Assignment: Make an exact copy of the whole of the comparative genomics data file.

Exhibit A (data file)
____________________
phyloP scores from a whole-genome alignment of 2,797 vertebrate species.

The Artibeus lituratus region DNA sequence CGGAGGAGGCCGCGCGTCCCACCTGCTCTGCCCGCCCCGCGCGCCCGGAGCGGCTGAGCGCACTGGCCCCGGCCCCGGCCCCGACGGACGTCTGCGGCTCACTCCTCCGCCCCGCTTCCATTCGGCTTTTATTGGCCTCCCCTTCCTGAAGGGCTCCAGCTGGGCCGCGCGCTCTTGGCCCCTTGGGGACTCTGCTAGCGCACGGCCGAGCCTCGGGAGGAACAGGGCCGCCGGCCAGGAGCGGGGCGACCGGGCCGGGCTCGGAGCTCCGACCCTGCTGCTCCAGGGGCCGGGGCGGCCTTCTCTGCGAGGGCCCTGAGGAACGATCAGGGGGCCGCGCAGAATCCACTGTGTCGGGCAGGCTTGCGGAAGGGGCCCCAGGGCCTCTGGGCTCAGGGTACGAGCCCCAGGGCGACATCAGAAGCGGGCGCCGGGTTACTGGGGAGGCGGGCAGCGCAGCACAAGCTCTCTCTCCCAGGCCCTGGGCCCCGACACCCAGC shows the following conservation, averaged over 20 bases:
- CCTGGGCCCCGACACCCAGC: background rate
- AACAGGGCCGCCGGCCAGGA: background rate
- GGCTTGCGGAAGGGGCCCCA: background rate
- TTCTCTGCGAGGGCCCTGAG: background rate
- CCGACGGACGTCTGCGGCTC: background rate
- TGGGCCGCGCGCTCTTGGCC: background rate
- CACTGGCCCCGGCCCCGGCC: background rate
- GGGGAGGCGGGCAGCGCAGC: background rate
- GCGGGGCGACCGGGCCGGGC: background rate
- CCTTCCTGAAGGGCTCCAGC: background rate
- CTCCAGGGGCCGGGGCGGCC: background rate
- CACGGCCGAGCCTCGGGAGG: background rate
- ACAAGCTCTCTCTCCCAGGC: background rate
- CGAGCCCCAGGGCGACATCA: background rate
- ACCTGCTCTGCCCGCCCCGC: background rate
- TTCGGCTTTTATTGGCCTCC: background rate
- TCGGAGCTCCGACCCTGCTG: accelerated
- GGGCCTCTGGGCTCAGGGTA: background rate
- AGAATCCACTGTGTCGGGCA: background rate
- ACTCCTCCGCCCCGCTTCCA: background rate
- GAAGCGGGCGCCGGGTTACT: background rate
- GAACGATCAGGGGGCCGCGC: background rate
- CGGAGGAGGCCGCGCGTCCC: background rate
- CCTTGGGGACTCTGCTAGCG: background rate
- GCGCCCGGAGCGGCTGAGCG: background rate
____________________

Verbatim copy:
phyloP scores from a whole-genome alignment of 2,797 vertebrate species.

The Artibeus lituratus region DNA sequence CGGAGGAGGCCGCGCGTCCCACCTGCTCTGCCCGCCCCGCGCGCCCGGAGCGGCTGAGCGCACTGGCCCCGGCCCCGGCCCCGACGGACGTCTGCGGCTCACTCCTCCGCCCCGCTTCCATTCGGCTTTTATTGGCCTCCCCTTCCTGAAGGGCTCCAGCTGGGCCGCGCGCTCTTGGCCCCTTGGGGACTCTGCTAGCGCACGGCCGAGCCTCGGGAGGAACAGGGCCGCCGGCCAGGAGCGGGGCGACCGGGCCGGGCTCGGAGCTCCGACCCTGCTGCTCCAGGGGCCGGGGCGGCCTTCTCTGCGAGGGCCCTGAGGAACGATCAGGGGGCCGCGCAGAATCCACTGTGTCGGGCAGGCTTGCGGAAGGGGCCCCAGGGCCTCTGGGCTCAGGGTACGAGCCCCAGGGCGACATCAGAAGCGGGCGCCGGGTTACTGGGGAGGCGGGCAGCGCAGCACAAGCTCTCTCTCCCAGGCCCTGGGCCCCGACACCCAGC shows the following conservation, averaged over 20 bases:
- CCTGGGCCCCGACACCCAGC: background rate
- AACAGGGCCGCCGGCCAGGA: background rate
- GGCTTGCGGAAGGGGCCCCA: background rate
- TTCTCTGCGAGGGCCCTGAG: background rate
- CCGACGGACGTCTGCGGCTC: background rate
- TGGGCCGCGCGCTCTTGGCC: background rate
- CACTGGCCCCGGCCCCGGCC: background rate
- GGGGAGGCGGGCAGCGCAGC: background rate
- GCGGGGCGACCGGGCCGGGC: background rate
- CCTTCCTGAAGGGCTCCAGC: background rate
- CTCCAGGGGCCGGGGCGGCC: background rate
- CACGGCCGAGCCTCGGGAGG: background rate
- ACAAGCTCTCTCTCCCAGGC: background rate
- CGAGCCCCAGGGCGACATCA: background rate
- ACCTGCTCTGCCCGCCCCGC: background rate
- TTCGGCTTTTATTGGCCTCC: background rate
- TCGGAGCTCCGACCCTGCTG: accelerated
- GGGCCTCTGGGCTCAGGGTA: background rate
- AGAATCCACTGTGTCGGGCA: background rate
- ACTCCTCCGCCCCGCTTCCA: background rate
- GAAGCGGGCGCCGGGTTACT: background rate
- GAACGATCAGGGGGCCGCGC: background rate
- CGGAGGAGGCCGCGCGTCCC: background rate
- CCTTGGGGACTCTGCTAGCG: background rate
- GCGCCCGGAGCGGCTGAGCG: background rate